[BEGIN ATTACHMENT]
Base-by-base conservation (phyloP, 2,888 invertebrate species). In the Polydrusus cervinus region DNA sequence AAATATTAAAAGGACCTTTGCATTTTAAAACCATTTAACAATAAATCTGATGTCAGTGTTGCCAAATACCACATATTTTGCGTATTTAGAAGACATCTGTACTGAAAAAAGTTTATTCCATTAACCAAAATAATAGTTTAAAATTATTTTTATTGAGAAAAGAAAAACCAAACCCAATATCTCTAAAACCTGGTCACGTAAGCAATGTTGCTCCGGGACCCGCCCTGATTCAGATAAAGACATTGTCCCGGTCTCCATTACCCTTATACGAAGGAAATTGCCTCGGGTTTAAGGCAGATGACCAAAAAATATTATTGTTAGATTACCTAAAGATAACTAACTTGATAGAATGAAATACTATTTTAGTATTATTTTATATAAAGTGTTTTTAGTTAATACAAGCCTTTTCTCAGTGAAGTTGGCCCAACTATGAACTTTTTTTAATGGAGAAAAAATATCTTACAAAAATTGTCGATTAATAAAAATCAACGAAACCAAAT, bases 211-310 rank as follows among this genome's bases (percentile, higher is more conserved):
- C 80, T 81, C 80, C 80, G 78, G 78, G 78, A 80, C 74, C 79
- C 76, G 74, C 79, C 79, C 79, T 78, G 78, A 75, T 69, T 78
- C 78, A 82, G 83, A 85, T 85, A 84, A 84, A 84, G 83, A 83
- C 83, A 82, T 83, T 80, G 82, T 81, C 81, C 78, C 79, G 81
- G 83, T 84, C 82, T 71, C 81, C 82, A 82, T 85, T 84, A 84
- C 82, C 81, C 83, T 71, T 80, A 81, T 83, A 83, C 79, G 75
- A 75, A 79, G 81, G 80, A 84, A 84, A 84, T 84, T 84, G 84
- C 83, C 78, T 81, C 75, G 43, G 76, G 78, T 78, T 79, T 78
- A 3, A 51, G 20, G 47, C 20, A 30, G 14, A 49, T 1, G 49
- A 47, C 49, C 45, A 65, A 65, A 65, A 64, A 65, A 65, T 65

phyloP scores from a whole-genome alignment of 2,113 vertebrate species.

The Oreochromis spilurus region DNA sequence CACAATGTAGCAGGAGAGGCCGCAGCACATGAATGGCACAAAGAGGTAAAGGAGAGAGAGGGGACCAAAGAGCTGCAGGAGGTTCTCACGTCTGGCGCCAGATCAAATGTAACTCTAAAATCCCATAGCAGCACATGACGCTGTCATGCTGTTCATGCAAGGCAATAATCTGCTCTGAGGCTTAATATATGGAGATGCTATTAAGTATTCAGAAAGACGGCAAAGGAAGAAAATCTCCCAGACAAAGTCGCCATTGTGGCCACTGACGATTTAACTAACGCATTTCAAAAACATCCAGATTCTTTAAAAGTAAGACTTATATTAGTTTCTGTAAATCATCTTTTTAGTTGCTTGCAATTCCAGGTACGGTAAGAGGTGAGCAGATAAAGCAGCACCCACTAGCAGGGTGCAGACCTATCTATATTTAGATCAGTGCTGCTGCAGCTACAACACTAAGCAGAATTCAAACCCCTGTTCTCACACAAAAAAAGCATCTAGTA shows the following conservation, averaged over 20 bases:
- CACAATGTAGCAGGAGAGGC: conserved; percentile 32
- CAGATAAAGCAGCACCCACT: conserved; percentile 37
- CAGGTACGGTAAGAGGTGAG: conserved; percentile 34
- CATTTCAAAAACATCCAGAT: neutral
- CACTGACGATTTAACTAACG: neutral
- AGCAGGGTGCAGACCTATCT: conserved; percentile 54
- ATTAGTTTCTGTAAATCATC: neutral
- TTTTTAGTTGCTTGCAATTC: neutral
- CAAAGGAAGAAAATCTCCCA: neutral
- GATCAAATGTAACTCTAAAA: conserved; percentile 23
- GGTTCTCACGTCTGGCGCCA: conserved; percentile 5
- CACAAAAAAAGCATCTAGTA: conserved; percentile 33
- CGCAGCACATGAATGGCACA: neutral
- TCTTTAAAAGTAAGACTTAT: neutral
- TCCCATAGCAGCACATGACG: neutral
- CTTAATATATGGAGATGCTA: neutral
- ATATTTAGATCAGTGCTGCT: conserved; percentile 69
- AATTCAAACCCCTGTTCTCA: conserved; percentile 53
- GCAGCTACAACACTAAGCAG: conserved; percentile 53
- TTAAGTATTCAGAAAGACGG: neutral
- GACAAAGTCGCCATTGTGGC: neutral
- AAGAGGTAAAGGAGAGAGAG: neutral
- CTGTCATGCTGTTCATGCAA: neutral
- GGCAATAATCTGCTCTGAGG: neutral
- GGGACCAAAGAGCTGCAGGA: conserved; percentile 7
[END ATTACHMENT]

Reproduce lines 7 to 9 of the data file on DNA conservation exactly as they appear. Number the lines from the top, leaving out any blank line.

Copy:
- C 82, C 81, C 83, T 71, T 80, A 81, T 83, A 83, C 79, G 75
- A 75, A 79, G 81, G 80, A 84, A 84, A 84, T 84, T 84, G 84
- C 83, C 78, T 81, C 75, G 43, G 76, G 78, T 78, T 79, T 78